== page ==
SEMINAR: Examining Electricity Access and Reliability in Kenya to Develop an Alternative Vision for Smart Grids

SEMINAR: Examining Electricity Access and Reliability in Kenya to Develop an Alternative Vision for Smart Grids

Seminar Abstract 

Advances in metering, information technology, semiconductors, and more are leading tremendous innovation in creating more intelligent electricity grids. Coupled with policies to address climate change and achieve universal electricity access, the delivery of electricity is poised to change more in the next decade than it has in the last century. In this talk, I will discuss two ongoing research collaborations with Kenya Power, the distribution utility in Kenya. First, I will share work on predicting the growth in electricity consumption for customers who have never before had a connection. Second, I will introduce GridWatch, a system for discovering power outages immediately, automatically, and with no additional hardware, built with the developing world in mind. From these projects and other observations, we will examine the surprising implications for the development of smart grids in sub-Saharan Africa.

Seminar Speaker(s)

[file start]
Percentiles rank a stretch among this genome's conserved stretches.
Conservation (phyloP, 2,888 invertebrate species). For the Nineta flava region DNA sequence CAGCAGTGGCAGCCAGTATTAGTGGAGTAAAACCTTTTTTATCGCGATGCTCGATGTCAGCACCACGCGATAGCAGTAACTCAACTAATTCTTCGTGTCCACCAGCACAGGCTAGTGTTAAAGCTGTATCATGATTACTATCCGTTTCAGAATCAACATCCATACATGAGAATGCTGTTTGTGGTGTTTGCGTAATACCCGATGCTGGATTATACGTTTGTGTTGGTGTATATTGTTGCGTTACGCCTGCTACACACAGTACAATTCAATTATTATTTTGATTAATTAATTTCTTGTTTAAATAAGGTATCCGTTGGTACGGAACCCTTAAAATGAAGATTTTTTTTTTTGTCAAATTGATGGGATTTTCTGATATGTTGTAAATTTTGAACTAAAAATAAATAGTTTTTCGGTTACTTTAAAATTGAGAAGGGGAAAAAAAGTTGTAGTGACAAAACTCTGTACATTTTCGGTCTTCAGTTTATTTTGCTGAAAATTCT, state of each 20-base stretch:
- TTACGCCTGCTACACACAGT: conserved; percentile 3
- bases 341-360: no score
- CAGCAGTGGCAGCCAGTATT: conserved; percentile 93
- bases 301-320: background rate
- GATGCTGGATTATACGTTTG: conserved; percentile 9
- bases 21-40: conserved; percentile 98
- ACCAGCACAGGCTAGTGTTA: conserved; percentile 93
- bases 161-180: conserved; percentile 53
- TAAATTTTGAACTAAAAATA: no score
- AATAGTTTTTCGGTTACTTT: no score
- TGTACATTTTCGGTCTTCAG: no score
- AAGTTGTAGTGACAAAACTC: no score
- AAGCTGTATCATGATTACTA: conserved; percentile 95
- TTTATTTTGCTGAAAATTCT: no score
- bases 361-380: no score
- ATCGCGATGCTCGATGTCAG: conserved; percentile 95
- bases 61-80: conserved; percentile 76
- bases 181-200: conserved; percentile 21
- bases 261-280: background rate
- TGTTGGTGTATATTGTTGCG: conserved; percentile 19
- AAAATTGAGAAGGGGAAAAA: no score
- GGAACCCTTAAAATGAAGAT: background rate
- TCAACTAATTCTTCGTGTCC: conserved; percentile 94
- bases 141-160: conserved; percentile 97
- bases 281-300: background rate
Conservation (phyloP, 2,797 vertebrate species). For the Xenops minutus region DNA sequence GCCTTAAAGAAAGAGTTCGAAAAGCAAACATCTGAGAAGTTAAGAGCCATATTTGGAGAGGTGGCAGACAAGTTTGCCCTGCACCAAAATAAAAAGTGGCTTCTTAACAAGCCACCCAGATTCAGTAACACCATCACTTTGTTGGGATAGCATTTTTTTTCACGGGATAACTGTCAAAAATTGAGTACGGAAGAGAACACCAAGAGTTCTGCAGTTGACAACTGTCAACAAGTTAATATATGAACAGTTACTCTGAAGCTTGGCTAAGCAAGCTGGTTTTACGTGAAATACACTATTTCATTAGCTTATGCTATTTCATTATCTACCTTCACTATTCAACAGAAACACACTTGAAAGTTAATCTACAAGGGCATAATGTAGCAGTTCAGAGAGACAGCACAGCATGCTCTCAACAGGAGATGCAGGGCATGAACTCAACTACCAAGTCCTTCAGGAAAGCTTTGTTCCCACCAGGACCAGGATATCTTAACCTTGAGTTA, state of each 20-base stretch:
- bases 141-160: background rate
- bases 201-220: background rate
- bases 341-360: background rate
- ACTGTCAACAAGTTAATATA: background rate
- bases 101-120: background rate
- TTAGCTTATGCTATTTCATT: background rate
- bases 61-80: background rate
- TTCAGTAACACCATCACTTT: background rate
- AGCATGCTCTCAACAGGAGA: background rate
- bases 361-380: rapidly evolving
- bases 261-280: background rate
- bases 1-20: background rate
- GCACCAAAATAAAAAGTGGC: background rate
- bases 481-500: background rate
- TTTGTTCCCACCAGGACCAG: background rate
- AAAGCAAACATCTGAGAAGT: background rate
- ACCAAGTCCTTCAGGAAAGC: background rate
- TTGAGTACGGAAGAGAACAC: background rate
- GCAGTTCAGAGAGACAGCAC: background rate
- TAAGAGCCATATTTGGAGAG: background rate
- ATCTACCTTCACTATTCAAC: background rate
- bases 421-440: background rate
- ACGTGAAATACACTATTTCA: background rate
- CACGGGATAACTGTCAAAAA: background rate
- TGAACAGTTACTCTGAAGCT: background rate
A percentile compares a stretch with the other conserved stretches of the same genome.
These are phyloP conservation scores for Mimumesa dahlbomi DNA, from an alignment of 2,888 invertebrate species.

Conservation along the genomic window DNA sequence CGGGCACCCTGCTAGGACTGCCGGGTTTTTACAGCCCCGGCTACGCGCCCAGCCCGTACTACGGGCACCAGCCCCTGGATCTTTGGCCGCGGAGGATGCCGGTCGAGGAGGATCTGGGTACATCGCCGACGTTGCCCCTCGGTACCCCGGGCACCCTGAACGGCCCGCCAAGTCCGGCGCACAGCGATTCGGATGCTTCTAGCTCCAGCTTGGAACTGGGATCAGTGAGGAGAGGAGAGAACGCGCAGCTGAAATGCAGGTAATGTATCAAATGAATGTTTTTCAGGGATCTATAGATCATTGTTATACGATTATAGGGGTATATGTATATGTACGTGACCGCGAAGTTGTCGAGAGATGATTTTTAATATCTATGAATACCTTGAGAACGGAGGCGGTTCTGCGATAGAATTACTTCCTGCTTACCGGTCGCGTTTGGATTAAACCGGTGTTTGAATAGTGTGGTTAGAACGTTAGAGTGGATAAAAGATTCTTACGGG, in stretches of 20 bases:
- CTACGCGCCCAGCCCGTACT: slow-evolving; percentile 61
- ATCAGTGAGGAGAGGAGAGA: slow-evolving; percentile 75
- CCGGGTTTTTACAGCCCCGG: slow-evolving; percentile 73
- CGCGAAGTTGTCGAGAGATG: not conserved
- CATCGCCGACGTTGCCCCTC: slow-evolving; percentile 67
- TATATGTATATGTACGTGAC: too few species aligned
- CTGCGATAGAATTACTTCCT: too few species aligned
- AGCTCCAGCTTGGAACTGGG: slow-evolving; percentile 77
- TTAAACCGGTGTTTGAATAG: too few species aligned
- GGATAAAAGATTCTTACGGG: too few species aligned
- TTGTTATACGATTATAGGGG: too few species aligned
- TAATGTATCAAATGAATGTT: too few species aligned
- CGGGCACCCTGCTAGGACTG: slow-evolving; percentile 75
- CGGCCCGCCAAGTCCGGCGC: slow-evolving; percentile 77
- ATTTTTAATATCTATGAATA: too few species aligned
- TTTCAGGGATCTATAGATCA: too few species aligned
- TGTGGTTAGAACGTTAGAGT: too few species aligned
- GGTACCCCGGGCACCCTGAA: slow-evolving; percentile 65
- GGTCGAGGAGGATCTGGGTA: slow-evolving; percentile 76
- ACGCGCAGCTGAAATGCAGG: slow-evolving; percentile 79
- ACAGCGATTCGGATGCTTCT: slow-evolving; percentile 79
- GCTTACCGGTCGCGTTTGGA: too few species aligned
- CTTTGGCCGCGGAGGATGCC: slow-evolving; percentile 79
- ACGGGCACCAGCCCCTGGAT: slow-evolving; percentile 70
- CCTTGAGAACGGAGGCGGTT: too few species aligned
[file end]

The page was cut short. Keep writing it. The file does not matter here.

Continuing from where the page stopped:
Jay Taneja
Professor, University of Massachusetts, Amherst

Jay Taneja is an Assistant Professor of Electrical and Computer Engineering at the University of Massachusetts, Amherst, having started in January 2017. He develops and studies applications of sensing and communications technology on the measurement and control of infrastructure systems in the developing and developed world. Prior to joining UMass, he was a Research Scientist leading the Energy team at the IBM Research - Africa lab in Nairobi, Kenya, from 2013 to 2016. There, he focused on developing technology to improve electricity reliability and access in sub-Saharan Africa. He earned his Ph.D. and M.S. in Computer Science at the University of California - Berkeley, where for his dissertation work, he built and studied supply-following electricity loads that change electricity consumption to match fluctuations of increasingly renewable electricity supplies. He earned his B.S. in Electrical and Computer Engineering at The Ohio State University.


Jul 6, 2017 -
12:00pm to 1:00pm